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Cleveland Cavaliers Prospect Profile: Rashad Vaughn

Can the UNLV shooting guard pack some scoring off the bench for the Cavs?

Stephen R. Sylvanie-USA TODAY Sports

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Guards seem to be high on Cleveland Cavalier fans' wishlists for the upcoming NBA Draft, and for good reason. The Cavs lacked scoring and ball-handling from their bench in the latter part of the season and the playoffs, and their two top shooting guards, Iman Shumpert and J.R. Smith, are both planning to head to free agency. In the back part of the 1st round, guard prospects are scarce, and many have settled on Delon Wright, Rondae Hollis-Jefferson, or R.J. Hunter as their favorite prospect for the Cavs to draft. But one guard in that range has gotten very little conversation when it comes to the Cavs, and he might be just as good of a fit: UNLV guard Rashad Vaughn.

Who is Rashad Vaughn?

Vaughn's another UNLV prospect, a teammate of forward Christian Wood, who we profiled Thursday. You'll never believe this, but Vaughn is a UNLV prospect with potential to be a solid offensive player, but developed some bad habits as a result of UNLV playing like an And-1 mixtape team. He projects as a player who will be able to create offensively in the NBA, and his size lends to the idea he could become solid defensively, too. But because of what he showed in his one college year, and because he's the second-youngest player in the draft, plenty of reservations exist with Vaughn.

Physical Tools

Vaughn's physical profile isn't anything special, although he doesn't really have any major drawbacks, either. He's 6'5" with a 6'7" wingspan, which is pretty average for a shooting guard, but he uses his length well offensively to finish in traffic and get jumpers off over a contest. He's not a great leaper - his max vert is 34 inches-  and that hurts, but he's very quick in the open court, testing well in straight-line speed drills at the combine. Vaughn's biggest strength athletically is that he has a very well-developed upper body, and can use that strength to push his way to the basket and body up opponents in the post. It's also worth mentioning that he's still 18, and his development is far from done. Give him three years, and Vaughn could turn out to be one of the stronger guards in the league, which would really help his offensive game.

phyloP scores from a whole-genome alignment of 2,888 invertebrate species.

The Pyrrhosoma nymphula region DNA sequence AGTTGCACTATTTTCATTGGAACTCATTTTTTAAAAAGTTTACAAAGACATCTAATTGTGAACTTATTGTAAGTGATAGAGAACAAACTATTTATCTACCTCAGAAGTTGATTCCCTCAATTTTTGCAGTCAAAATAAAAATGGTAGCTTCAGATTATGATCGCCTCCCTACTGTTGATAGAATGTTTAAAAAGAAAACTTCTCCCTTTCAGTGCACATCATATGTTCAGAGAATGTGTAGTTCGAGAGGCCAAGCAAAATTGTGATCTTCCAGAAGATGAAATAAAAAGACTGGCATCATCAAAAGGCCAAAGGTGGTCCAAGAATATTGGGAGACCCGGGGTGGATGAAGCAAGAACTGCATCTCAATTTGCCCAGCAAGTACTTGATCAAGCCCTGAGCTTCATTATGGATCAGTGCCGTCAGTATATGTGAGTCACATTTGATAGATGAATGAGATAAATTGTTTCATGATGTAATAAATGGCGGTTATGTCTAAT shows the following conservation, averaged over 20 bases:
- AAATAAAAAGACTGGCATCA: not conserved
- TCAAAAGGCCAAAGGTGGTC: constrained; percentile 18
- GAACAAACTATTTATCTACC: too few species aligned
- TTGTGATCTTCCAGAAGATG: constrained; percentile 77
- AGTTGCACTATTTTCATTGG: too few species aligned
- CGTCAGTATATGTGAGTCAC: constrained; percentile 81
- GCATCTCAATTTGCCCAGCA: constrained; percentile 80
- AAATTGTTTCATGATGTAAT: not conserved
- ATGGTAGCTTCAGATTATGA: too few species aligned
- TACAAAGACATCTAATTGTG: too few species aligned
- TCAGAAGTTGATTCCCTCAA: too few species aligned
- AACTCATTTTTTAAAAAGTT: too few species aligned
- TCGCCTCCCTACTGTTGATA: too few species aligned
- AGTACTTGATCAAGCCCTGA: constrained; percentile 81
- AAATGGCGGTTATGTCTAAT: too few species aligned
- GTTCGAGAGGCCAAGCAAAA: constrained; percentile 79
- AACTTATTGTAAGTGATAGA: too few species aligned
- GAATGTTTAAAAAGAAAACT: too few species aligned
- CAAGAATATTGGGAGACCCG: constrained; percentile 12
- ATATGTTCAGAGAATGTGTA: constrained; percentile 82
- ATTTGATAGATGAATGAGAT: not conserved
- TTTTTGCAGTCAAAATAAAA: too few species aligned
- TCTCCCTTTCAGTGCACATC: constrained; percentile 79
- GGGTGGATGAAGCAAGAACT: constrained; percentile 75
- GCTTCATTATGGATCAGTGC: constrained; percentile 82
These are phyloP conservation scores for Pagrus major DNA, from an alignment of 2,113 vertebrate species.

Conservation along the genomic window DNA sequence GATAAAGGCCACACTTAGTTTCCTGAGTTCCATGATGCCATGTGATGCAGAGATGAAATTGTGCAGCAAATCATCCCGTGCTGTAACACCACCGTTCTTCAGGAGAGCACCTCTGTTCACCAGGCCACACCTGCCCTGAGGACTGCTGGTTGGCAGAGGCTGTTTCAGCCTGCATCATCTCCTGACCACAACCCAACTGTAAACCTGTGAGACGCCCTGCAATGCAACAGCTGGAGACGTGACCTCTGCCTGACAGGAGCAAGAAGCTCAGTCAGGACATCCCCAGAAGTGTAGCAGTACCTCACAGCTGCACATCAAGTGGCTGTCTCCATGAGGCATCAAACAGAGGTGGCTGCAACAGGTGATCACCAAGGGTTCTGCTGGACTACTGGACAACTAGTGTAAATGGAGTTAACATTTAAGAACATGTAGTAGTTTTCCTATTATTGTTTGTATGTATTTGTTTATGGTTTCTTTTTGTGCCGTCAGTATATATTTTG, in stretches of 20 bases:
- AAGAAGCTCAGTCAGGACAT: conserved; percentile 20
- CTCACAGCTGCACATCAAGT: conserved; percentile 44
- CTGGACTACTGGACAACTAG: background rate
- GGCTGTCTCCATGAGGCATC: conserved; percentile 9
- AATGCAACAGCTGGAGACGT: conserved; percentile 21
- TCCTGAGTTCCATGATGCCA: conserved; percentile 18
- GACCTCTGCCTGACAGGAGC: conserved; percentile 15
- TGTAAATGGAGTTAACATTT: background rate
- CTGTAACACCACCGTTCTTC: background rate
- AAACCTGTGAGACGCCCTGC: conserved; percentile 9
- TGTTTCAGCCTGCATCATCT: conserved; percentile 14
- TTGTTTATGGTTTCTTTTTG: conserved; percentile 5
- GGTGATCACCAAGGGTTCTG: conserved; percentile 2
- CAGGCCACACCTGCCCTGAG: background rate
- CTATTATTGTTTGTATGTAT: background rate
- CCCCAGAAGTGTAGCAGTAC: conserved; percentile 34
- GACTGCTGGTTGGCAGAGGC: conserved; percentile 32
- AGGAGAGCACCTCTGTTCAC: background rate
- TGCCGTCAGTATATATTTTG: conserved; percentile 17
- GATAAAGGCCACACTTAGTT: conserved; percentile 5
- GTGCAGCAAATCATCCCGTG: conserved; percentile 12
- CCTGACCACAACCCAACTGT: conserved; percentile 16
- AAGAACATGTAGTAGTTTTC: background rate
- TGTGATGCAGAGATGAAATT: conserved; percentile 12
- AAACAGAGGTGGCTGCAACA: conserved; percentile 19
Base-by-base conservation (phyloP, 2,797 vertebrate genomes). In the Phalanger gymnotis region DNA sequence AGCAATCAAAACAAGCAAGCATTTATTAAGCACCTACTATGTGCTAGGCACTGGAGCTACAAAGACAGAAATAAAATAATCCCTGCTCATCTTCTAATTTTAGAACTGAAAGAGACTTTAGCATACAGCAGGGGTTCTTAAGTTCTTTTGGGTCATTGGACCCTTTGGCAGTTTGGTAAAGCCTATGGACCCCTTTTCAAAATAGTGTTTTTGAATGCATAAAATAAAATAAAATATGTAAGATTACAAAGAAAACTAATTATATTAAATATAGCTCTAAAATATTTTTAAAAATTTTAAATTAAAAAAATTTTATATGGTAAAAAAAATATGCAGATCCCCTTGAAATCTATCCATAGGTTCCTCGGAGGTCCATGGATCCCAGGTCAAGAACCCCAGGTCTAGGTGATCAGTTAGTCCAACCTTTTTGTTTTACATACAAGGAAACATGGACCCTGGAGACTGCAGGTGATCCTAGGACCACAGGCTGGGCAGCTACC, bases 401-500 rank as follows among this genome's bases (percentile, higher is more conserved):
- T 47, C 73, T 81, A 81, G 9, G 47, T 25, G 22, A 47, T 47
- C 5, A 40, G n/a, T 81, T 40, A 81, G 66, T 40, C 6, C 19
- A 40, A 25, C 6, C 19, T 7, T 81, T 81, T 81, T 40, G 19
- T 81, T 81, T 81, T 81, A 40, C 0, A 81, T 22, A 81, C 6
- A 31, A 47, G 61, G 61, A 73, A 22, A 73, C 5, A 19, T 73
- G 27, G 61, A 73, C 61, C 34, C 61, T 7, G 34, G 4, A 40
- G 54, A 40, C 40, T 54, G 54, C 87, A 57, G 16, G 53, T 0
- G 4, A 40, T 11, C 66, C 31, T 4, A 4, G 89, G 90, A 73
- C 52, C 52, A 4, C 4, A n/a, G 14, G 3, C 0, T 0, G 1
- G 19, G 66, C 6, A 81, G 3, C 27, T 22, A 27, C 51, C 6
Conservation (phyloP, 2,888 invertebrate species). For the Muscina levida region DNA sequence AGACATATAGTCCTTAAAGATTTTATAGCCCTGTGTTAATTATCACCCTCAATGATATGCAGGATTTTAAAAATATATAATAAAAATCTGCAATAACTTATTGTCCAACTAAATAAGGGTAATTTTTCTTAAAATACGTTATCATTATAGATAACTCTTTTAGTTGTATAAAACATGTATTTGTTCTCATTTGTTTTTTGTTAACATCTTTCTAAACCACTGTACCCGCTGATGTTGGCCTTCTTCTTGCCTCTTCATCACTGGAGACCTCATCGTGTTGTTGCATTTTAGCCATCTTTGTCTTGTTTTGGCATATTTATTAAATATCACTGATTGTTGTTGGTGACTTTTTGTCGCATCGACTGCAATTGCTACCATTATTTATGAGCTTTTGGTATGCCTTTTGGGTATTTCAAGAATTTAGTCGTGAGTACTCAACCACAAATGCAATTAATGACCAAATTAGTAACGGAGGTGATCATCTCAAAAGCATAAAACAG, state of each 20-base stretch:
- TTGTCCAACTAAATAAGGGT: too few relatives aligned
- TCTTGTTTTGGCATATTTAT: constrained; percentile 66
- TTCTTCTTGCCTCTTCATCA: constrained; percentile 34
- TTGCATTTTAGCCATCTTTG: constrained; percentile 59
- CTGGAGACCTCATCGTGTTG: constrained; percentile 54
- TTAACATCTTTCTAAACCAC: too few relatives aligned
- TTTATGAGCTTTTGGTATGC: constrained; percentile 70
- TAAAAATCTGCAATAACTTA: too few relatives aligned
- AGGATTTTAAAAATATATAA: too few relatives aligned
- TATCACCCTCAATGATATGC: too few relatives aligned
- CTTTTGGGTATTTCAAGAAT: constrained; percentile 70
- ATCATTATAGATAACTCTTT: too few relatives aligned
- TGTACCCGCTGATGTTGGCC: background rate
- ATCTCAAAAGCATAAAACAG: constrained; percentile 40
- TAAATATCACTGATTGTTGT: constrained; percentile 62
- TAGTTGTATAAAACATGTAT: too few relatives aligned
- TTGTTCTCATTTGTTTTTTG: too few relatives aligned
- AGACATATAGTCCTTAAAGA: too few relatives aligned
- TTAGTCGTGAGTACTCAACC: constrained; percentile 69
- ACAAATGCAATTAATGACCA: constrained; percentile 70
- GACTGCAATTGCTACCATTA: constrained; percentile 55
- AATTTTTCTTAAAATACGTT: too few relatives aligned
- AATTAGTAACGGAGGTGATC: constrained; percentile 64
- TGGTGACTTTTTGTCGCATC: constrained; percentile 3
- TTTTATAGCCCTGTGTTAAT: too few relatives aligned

Vaughn was the bread winner for UNLV offensively. He averaged 17.8 points per game last season, had a usage of 30.8 percent, and took 14.3 shots per game. Vaughn has some skills as a shot creator, and he's definitely got a scorer's mentality. Vaughn gets to the basket well with a quick first step and can hit a wide range of floaters and off-balance shots when he's denied a clean look. He's also developing his game as a pick-and-roll scorer and isolation ball-handler, and he can get shots up with just a small amount of space in either situation. He's still kind of raw in his scoring, though, and part of that is a function of the simplistic offense UNLV ran; Vaughn's shot selection wasn't great, as he tried too often to go one-on-five against a defense rather than making the smart play. There's no reason a guard who has the ball as much as Vaughn did last year should average a paltry 1.6 assists per game. He's definitely got a bit of a gunner mentality, and while he was overall fairly efficient last season (52.1 percent eFG%), he's going to have to get better at finishing and get more creative with the ball, both in terms of passing and generating looks off the dribble. Vaughn's ball-handling needs improvement, because he can be very predictable. His dribbling game basically boils down to a righty crossover and a spin move, and he's going to have to do more than that to beat NBA defenders.